Faculty Retention Leads to Diversity Concerns
Over the past year, the college administration and faculty have been talking more about the difficulties of handling faculty diversity on campus. Although the college makes efforts to recruit a racially diverse faculty, and has sought out larger numbers of female professors, in part to reflect the growing female proportion of the student body, professors in both of these groups tend to leave Whitman in greater numbers than their white and male counterparts, especially prior to receiving tenure.
While most faculty who leave the college have some type of personal reason for doing so, the aggregate numbers have caused concern within the administration. Over the summer, President Bridges held a dinner for a group of faculty and administrators to discuss concerns over the retention rate. One result of this meeting was the formation of a Working Group on Faculty Retention at Whitman. The group, which has met twice this semester, is planning to bring a consultant to campus in the spring to further investigate the issue.
“We as a working group are hoping to get a stronger sense of not only why some people aren’t staying at Whitman … but looking deeper and asking, ‘What are the underlying causes of people leaving?’” said Associate Professor of Religion Melissa Wilcox, the spokesperson for the working group.
What diversity means
“Diversity” is undoubtedly a buzzword on the Whitman campus, though it’s perhaps most commonly discussed in relation to the student body, rather than the faculty. Students have debated the meaning of the word itself, as well as its importance, and the Office of Admission tends to take a broad view which includes demographic traits (gender, race and socioeconomic status, for instance), as well as life experiences.
For faculty, however, the discussion is somewhat different. Because of federal laws related to employment discrimination, most categories which are viewed as “diverse” can’t legally be asked about on a job application. This means that traits like sexuality and religion tend to remain more invisible, while gender and race can be more specifically targeted because of their visibility.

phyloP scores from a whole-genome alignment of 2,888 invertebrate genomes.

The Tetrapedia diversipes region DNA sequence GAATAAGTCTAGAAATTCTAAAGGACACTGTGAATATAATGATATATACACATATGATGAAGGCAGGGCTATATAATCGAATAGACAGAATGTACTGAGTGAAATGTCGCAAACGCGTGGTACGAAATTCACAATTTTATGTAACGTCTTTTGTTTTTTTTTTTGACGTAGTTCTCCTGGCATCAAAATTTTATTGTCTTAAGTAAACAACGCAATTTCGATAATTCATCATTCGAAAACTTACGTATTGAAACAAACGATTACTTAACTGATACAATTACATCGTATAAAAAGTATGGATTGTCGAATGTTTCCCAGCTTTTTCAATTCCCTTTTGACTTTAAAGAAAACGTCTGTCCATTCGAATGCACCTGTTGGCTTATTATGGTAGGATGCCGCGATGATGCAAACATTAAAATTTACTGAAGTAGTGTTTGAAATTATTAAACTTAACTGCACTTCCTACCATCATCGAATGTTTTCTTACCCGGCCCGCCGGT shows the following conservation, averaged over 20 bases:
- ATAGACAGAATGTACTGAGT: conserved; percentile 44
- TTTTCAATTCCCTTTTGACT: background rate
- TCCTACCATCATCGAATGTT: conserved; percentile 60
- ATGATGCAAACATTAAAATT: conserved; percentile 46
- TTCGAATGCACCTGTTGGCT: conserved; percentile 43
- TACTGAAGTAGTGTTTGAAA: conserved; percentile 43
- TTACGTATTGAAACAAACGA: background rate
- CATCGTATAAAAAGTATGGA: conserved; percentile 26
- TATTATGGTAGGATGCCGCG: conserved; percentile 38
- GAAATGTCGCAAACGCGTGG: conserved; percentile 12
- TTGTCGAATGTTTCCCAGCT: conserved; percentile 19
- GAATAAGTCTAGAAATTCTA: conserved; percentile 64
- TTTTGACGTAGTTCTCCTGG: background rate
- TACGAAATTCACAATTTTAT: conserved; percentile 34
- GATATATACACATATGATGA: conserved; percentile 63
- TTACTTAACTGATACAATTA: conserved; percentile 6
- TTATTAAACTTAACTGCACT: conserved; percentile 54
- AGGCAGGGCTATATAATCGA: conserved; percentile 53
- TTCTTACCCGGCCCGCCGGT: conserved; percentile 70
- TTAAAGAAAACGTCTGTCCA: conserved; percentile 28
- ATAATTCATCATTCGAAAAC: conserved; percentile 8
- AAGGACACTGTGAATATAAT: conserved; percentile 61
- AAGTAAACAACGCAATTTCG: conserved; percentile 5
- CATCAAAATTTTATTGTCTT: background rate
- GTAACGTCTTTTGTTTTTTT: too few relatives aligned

As with diversity in the student body, diversity in faculty is promoted as a way to bring a variety of perspectives to the college. David Schmitz, chair of the faculty and Robert Allen Skotheim chair of history, said that when he became the faculty chair last year, he asked a variety of faculty to share their concerns with him. Promoting diversity within the faculty was a top concern.
“With the economic crisis in 2008 and the necessity of responding to that, certain initiatives in terms of diversity broadly defined lost their momentum,” said Schmitz. “I think there’s now momentum again.”
Still, as with discussions about the student body, what is meant by the word “diversity” isn’t always clear. For instance, every applicant for a faculty position at the college is required to address in their letter how they will contribute to diversity on campus. Prior to the formation of the working group, Wilcox said that practices like this demonstrate a view of diversity which is so broad that it renders the word without much meaning.
“What we’re not paying attention to is what we mean when we say diversity. Who are we talking about? Are we trying to get a bunch of white men who’ve been to Africa, to put it crudely, or are we really trying to really change the face and the shape of Whitman?” she said.
Wilcox hopes that the working group can be a step in clarifying this focus, and help identify ways to better support underrepresented groups on campus.
“If we’re really trying to change the face and the shape of Whitman, we need to be paying attention to not only what it means to recruit people, but what it takes to bring them here and what it takes to keep them, whether they’re faculty, students or staff,” she said.
Much of the support for diversity initiatives on the faculty reflects the feeling that the faculty should reflect the composition of the student body. The number of international students and students of color at Whitman has been rising in recent years, and the college is currently approximately 60 percent female. Having faculty who come from similar backgrounds can help support these students by providing them with mentors.